First of all we'll do the inevitable bit about the weather. About a week ago Thursday of this week was given as sunny but by the weekend it had changed to sunny intervals and on Wednesday it was going to be mostly cloudy. Thursday morning about 7:00 AM the forecast was still mostly cloudy but 30 minutes later it had changed to mostly sunny. That's british weather forecasting for you.

We decided to re-visit Welshpool and travel on the narrow gauge Welshpool & Llanfair Light Railway which first opened in 1903. I bought tickets online using my smartphone before we left and that was straightforward enough. It provided us with a PDF version of the ticket for two which I was able to show on the train. All very satisfactory.

We arrived at Welshpool about an hour after we left home and parked in the station's free car park. The train had arrived a few minutes earlier and stays in the station for about 30 minutes so there was plenty of time.

The trains start from Llanfair Caereinion, which is where the engine sheds are, and the locomotive runs in reverse as far as Welshpool. You can see what I mean if you look at the previous blog post. The locomotive then runs around the train to couple on to the other end when it will then be facing forwards. The locomotive is called 'Joan' and was built in 1927 by Kerr Stuart of Stoke-on-Trent which makes her just 9 years older than me. She is a lovely old lady.

The carriages are wooden with wooden seats and have a raised platform at each end, known as a balcony, with a door to the interior. This photograph was taken from inside looking through the window as the locomotive was starting its run around the train.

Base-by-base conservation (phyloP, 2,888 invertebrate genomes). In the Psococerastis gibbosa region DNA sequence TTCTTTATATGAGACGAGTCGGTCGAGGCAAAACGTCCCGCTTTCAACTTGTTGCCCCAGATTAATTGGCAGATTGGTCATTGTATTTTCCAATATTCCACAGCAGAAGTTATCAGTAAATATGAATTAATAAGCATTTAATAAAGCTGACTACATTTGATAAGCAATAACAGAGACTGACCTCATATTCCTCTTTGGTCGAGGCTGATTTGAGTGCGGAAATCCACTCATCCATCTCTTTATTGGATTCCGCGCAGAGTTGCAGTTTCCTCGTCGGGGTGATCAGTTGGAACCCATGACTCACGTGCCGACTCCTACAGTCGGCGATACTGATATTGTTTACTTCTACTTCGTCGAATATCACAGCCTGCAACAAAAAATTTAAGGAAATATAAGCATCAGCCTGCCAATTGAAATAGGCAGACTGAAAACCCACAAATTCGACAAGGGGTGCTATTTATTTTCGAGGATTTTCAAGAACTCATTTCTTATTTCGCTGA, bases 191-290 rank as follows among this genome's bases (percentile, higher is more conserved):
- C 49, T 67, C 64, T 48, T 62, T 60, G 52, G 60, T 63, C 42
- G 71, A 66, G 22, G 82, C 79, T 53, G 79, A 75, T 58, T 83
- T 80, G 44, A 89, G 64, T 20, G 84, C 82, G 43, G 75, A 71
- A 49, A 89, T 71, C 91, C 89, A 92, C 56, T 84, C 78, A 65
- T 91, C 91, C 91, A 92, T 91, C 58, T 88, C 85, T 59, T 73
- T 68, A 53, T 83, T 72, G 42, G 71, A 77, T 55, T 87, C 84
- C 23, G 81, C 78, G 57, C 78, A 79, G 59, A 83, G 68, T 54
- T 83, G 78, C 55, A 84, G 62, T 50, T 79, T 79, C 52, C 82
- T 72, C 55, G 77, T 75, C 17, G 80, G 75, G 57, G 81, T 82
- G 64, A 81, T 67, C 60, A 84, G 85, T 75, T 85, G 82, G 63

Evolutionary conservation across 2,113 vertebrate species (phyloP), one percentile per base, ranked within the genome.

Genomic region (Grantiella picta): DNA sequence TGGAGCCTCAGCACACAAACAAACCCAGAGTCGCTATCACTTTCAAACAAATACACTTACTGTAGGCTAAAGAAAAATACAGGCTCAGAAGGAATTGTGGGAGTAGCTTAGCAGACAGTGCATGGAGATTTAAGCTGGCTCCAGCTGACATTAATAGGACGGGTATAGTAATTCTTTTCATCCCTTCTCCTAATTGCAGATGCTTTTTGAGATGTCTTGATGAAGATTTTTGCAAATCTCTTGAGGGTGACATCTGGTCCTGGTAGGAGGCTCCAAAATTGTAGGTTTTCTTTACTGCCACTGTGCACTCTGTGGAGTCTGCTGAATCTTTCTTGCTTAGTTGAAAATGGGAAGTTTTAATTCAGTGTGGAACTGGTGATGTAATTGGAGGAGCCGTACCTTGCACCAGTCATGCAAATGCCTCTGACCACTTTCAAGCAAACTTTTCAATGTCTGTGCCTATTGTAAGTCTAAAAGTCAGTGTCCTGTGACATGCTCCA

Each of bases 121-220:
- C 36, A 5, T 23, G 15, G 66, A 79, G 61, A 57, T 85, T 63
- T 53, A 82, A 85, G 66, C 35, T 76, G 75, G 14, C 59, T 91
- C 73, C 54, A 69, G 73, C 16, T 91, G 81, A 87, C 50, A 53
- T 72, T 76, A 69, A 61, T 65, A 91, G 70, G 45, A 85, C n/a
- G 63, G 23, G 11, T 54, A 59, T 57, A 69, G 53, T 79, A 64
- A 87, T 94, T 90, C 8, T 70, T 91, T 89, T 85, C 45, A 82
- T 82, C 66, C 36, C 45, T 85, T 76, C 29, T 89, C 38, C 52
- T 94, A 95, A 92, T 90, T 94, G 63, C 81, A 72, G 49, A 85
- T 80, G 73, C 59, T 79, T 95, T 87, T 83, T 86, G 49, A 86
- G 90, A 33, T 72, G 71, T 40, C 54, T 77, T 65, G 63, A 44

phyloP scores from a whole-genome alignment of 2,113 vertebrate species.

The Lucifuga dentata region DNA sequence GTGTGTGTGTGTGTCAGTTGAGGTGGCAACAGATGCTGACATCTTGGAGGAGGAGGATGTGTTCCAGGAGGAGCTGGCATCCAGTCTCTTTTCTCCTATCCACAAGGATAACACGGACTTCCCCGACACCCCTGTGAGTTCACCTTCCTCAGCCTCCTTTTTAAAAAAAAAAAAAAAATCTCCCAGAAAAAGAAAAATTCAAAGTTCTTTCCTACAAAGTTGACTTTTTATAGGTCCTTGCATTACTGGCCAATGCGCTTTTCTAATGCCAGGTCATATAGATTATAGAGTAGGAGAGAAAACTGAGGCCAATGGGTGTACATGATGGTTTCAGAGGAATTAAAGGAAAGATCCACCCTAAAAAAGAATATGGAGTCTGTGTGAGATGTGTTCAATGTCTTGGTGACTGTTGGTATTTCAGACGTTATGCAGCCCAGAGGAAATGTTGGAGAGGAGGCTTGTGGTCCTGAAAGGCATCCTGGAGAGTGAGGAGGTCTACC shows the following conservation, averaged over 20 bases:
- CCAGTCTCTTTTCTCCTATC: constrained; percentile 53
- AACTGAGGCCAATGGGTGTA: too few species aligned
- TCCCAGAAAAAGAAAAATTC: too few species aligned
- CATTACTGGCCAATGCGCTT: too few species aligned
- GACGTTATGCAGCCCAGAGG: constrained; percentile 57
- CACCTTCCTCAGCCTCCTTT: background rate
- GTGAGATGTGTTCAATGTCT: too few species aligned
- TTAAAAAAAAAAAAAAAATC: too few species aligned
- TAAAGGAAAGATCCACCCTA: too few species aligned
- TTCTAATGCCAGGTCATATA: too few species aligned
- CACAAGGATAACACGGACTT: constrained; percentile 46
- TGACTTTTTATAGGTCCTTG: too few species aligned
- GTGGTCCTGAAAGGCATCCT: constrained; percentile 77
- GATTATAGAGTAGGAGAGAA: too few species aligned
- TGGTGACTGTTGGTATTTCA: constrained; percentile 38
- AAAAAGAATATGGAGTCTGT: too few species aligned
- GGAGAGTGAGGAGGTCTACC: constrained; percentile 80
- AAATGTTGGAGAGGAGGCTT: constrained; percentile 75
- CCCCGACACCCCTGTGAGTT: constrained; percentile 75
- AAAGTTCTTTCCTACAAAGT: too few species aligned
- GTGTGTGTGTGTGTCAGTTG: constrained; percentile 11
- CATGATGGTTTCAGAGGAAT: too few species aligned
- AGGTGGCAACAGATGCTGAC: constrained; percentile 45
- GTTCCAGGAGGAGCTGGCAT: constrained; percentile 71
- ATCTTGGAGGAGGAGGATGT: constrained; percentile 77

You can see in this next picure that our carriage has a partition across it about halfway along but another similar carriage did not have this partition.

At 11:15 AM we set off and started climbing almost immediately. Looking out of a side window I was able to see the track ahead and the gradient was easily discernable. Much steeper than a 'normal' railway but then these narrow gauge railways were built to work in this type of countryside. The curves on the track are also much sharper than you'd normally expect and I was able to get this photograph, on one such curve, by leaning out of the window.

The train passes through a visual feast of welsh countryside views on its 8 mile journey. Some views include the inevitable sheep and we also saw a lot of pheasants.



Amanda, who was sitting in the seat opposite mine, was far more interested in the countryside than she was in me. smilies

It took 45 minutes to arrive in Llanfair Caereinion Station and we were there by 12:00 midday.

They have a nice little tea shop at the station where we had a light lunch. I had carrot and coriander soup with a crusty roll and Amanda had a ham sandwich. We both had some coffee cake for our dessert. Yum!

We boarded the train once again, after lunch, for the journey back to Welshpool. This particular train stops here for an hour probably because it is around lunchtime and then sets off for Welshpool at 1:00 PM to arrive back at 1:45 PM.

I don't know what speed the train reaches but I would estimate that at times we were hurtling along at 20 MPH. smilies

We enjoyed that little trip and will have to re-visit that railway again.